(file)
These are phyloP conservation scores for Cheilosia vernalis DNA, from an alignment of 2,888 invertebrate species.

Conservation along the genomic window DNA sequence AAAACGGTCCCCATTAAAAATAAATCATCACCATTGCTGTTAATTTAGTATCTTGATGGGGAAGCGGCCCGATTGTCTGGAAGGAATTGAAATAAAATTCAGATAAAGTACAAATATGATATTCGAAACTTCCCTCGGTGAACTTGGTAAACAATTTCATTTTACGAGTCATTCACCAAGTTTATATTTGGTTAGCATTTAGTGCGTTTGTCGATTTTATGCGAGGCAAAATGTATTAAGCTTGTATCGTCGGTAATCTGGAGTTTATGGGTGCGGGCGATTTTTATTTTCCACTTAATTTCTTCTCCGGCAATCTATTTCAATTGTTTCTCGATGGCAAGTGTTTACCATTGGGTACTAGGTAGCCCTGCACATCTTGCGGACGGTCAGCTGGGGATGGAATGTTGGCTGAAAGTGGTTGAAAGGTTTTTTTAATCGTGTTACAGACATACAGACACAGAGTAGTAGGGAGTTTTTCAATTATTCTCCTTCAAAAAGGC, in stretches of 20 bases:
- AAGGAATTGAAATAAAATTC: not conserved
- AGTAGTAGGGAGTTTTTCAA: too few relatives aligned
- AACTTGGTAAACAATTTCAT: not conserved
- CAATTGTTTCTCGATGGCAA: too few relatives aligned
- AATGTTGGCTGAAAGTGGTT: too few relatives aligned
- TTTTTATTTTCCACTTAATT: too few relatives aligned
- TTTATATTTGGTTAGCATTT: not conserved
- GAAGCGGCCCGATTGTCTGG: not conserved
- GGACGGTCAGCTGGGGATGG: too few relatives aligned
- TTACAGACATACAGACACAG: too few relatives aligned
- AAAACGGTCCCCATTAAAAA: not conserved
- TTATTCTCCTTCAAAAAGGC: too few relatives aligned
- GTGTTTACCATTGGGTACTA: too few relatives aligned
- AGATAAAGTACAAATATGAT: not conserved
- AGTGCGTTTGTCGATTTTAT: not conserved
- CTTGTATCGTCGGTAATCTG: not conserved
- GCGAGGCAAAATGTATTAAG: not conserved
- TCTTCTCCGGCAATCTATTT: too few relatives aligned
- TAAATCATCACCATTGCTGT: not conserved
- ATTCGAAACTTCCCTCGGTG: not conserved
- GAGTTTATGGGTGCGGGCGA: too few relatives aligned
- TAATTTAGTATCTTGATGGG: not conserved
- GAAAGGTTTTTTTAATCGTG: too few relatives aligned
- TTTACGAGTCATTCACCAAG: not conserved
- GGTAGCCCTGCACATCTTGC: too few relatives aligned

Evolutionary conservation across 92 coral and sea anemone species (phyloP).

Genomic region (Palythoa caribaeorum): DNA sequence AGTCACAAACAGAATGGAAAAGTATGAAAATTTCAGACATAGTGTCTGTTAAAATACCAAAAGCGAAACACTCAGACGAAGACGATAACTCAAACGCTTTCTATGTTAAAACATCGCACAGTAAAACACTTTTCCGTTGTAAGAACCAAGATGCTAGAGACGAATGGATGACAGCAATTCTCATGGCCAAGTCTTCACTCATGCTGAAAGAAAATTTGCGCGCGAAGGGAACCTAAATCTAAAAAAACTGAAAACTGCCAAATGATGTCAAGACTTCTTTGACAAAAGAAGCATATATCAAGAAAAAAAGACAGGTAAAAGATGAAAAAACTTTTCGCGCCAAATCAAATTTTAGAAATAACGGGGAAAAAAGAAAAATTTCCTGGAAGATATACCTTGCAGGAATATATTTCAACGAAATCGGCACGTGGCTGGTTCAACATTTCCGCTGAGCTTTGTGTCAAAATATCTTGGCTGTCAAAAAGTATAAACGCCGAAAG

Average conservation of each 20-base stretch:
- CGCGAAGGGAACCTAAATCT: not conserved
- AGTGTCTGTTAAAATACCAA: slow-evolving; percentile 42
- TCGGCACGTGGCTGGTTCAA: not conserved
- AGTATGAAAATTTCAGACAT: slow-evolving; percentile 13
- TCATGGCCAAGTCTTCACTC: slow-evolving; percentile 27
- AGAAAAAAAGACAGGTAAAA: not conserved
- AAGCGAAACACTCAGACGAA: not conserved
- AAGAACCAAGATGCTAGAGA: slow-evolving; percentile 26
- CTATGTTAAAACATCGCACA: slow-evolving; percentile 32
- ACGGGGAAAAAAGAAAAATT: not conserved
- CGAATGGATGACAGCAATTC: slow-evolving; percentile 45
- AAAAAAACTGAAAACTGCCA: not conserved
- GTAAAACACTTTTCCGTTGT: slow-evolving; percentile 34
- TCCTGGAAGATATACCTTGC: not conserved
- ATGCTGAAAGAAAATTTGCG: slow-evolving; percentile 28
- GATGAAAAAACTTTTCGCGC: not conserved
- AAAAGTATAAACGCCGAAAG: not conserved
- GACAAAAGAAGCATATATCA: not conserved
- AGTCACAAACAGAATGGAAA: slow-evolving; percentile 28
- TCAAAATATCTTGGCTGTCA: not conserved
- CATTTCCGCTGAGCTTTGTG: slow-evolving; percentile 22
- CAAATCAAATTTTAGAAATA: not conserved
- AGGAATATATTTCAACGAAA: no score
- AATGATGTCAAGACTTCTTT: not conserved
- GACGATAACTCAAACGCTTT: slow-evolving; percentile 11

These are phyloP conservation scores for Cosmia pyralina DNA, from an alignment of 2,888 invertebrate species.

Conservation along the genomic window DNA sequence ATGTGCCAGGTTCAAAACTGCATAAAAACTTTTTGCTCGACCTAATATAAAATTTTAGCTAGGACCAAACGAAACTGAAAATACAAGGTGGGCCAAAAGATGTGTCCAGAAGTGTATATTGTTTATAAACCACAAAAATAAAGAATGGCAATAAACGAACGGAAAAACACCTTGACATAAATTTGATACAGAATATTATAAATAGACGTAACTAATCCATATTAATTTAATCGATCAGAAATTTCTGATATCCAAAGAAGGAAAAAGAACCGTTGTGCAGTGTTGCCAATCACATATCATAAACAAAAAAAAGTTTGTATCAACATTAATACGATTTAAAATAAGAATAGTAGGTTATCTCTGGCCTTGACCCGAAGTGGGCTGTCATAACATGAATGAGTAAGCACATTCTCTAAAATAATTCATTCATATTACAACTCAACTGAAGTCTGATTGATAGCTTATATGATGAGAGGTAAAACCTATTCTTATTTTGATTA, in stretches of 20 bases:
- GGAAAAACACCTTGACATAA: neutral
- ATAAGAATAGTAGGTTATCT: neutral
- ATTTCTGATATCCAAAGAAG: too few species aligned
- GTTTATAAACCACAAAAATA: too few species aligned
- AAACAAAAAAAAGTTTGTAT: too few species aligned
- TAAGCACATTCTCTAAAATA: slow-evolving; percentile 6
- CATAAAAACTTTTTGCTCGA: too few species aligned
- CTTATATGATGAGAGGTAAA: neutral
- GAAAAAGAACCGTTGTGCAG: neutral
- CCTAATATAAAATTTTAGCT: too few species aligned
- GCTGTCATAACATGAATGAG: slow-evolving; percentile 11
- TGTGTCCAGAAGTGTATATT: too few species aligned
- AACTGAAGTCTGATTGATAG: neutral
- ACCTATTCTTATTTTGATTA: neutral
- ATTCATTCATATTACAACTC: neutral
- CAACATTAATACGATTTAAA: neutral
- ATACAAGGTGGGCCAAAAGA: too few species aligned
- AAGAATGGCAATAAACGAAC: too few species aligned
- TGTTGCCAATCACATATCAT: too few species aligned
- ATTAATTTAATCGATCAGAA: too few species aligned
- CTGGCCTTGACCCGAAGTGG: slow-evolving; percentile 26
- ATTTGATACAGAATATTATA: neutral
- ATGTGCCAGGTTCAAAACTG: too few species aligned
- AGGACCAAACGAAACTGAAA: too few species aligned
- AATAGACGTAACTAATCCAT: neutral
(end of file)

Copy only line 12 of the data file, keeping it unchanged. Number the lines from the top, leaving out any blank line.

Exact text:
- TTACAGACATACAGACACAG: too few relatives aligned